They have also been able to use this data to create a three-dimensional image of the outer filamentary structure of the nebula:
Charlebois, M., Drissen, L., Bernier, A., Grandmont, F., & Binette, L. (2010)
One image of each B, V, and R filters was taken in Rehoboth in order to compare new data with archive data taken of the Crab Nebula in 2004. No observable expansion seemed to have occurred in the filaments of the nebula between the two data sets, so we chose to make use of the archive data in our own analysis.
The true color image was created by combining the calibrated archive data, using the clear filter as a luminance and the B, V, and R filters to color the image accordingly. An unsharp mask was then applied to sharpen the image.
A more complicated process was undertaken to create the images of the [OIII] and the H-alpha emission. The data was first dark subtracted and flat-fielded to calibrate the images. These images were then combined to create a single image in each of the H-alpha, NH-alpha, OIII, NOIII and U filters.
To process the images further, the OIII and the NOIII images were first resized to have the same dimensions as the data taken in Rehoboth. Then all of the data, including the archive data was aligned using a manual two-star align process. The NOIII image was then subtracted from the OIII image so that the OIII image consisted of only the [OIII] emission. Similarly, the NH-alpha was subtracted from the H-alpha. We took the additional step of subtracting the H-alpha from the NH-alpha in order to create an image that revealed all emission that was not H-alpha. The images were subtracted from one another taking into consideration the varying magnitudes of stars, dependent upon the filter used. The subtraction ratios were chosen so that the background stars in the subtracted image would essentially be erased.
To create the colored image of the [OIII] emission, the R filter from the archive data was used as a luminance and the H-alpha, U, and OIII filters were used to color the image. The H-alpha was colored red, the U was colored blue, and the OIII was colored green. In order to more clearly illustrate the [OIII] emission, this filter was boosted to be about 60 times stronger than the H-alpha filter.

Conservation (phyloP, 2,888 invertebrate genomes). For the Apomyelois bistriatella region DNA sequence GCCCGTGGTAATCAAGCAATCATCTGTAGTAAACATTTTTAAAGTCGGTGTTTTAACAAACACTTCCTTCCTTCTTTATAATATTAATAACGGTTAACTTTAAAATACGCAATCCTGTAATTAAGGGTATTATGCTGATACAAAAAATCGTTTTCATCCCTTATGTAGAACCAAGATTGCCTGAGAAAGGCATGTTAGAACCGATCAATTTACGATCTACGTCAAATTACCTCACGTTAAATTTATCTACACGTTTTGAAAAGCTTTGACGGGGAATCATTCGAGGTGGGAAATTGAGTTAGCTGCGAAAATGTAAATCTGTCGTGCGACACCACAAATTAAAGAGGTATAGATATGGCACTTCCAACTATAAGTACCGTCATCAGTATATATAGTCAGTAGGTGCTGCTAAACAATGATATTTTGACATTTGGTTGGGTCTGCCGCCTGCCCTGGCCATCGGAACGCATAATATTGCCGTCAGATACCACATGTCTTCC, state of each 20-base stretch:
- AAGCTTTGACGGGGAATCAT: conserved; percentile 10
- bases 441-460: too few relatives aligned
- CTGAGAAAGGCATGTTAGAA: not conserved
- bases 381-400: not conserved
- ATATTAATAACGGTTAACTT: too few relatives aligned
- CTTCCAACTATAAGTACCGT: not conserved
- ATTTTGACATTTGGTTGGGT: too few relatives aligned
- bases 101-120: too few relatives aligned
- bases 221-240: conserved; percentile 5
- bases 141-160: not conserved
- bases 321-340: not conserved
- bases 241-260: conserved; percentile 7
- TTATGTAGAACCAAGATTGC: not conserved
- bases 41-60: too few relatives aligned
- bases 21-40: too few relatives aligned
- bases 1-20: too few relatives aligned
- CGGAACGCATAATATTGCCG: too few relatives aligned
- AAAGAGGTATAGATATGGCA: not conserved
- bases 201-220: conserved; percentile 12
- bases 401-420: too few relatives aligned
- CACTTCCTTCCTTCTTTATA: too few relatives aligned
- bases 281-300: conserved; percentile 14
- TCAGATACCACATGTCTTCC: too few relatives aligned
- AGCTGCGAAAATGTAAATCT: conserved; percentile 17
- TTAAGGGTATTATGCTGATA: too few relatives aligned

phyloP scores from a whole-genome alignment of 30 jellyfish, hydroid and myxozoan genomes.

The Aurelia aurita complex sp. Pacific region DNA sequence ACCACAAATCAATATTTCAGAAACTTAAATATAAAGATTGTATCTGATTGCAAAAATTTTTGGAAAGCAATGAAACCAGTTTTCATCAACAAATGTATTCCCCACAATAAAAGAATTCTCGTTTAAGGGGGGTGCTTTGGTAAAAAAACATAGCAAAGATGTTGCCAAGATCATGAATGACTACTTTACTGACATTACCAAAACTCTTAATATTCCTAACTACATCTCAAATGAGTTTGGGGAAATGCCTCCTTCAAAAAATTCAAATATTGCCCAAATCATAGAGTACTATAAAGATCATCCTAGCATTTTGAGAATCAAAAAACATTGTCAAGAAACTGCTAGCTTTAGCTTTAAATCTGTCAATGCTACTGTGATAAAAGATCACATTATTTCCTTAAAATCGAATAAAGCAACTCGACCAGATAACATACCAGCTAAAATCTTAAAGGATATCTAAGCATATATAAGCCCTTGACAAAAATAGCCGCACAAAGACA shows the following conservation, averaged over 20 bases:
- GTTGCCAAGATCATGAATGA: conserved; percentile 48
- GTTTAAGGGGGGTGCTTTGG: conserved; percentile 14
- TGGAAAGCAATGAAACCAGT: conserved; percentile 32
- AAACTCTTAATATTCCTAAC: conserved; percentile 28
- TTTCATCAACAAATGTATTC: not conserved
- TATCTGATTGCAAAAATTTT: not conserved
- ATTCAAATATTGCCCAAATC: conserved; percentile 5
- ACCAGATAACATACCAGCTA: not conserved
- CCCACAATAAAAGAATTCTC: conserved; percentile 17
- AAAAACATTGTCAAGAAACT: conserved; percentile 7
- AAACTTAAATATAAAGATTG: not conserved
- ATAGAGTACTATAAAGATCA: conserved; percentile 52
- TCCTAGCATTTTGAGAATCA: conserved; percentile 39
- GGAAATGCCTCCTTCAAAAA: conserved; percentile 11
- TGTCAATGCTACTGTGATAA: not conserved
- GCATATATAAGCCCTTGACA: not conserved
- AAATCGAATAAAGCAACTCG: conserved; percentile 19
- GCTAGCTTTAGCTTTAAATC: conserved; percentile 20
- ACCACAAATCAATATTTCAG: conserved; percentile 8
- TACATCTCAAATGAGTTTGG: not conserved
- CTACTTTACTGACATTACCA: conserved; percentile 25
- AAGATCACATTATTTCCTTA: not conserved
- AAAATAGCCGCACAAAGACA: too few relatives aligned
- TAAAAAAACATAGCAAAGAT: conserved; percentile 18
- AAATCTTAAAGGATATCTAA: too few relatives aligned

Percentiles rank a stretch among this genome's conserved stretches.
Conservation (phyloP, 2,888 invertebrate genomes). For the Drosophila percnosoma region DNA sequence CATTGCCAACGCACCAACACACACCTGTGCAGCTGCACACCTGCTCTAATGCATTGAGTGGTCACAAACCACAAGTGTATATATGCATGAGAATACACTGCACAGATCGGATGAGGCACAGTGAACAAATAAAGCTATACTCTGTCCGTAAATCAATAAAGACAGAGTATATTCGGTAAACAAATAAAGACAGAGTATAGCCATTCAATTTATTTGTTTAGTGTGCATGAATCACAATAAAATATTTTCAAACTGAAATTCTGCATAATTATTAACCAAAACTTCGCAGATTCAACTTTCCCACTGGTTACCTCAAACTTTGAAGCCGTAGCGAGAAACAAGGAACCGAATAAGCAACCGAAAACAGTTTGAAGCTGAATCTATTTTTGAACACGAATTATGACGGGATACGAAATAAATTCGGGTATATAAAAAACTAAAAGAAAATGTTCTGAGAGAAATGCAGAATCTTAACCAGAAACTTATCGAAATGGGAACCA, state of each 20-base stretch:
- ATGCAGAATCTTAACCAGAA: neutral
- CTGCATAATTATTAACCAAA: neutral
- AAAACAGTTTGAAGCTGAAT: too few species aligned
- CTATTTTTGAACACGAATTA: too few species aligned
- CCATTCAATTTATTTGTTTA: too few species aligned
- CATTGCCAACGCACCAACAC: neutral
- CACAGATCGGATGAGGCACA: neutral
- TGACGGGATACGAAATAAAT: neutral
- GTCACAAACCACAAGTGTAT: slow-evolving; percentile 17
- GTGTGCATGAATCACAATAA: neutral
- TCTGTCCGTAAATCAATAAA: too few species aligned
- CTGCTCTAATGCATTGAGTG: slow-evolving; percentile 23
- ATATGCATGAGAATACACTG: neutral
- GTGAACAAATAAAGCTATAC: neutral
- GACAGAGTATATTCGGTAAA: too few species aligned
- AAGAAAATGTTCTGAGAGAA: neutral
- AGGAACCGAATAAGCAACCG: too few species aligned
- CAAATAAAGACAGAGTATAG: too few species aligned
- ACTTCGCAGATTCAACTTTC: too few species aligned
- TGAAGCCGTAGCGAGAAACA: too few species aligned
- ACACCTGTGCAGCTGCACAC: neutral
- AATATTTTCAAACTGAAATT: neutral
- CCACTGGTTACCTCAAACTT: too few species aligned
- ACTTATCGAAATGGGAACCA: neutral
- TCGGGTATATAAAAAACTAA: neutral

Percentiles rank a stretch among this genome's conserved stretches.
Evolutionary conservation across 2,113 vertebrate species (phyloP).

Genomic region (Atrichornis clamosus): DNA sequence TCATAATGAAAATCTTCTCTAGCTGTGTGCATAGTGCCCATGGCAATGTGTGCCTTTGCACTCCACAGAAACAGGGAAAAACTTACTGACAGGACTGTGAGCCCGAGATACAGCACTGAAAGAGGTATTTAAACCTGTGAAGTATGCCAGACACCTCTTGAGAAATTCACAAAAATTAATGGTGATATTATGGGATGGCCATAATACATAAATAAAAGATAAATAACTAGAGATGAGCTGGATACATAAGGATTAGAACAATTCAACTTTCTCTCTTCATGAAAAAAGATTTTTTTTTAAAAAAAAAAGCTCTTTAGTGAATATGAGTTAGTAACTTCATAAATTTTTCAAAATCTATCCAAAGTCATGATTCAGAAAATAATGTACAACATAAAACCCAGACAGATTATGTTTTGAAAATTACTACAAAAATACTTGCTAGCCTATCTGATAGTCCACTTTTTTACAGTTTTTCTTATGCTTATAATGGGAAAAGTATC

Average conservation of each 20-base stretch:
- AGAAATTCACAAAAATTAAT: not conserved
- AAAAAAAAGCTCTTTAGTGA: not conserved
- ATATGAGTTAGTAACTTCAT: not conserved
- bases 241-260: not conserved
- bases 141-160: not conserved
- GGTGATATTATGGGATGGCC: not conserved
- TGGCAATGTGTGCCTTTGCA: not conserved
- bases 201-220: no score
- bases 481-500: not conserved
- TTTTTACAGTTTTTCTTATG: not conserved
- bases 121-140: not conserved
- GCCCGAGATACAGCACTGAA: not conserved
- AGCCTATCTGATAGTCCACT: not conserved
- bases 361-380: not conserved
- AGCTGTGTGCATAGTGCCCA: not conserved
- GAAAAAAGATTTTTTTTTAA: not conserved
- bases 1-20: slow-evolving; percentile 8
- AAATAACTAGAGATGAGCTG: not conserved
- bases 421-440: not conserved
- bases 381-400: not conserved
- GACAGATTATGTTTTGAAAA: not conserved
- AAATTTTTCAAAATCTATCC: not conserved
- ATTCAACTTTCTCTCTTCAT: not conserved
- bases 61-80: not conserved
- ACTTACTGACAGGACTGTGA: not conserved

To create the colored image of the H-alpha and the NH-alpha image, a two color combine process was used. This process simply combined the subtracted images of the H-alpha and the NH-alpha. The H-alpha was colored red and the NH-alpha was colored blue. Some green was added to each of these images as well, simply to tone down the intensity of the red and blue colors.
Brecher, K., Fesen, R., Maran, S., & Brandt, J. (1983). Ancient Records and the Crab Nebula Supernova. The Observatory, 103, 106-113.
Chandra: X-ray Observatory. (2010, February 24). Crab Nebula. Retrieved April 29, 2010.
Dewhirst, D. (1983). Early Drawings of Messier 1: Pineapple or Crab? The Observatory, 103, 114-116.
Duyvendak, J. (1942). Further Data Bearing on the Identification of the Crab Nebula with the Supernova of 1054AD. Part 1. The Ancient Oriental Chronicles. Astronomical Society of the Pacific, 54, 91-94.
Fesen, R., & Kirshner, R. (1982). The Crab Nebula. I. Spectrophotometry of the Filaments. Astrophysical Journal, 258, 1-10.
Hester, J., Graham, J., Beichman, C., & Gautier, T. (1990). Infrared and Optical Imagery of the Crab Nebula. Astrophysical Journal, 357, 539-547.
Hester, J., & Sankrit, R. (1997). The Shock and Extended Remnant Around the Crab Nebula. Astrophysical Journal, 491, 796-807.
University of Tennessee, Dept. of Physics and Astronomy. Pulsars in Astronomy 162: Stars, Galaxies, and Cosmology. Retrieved May 6, 2010.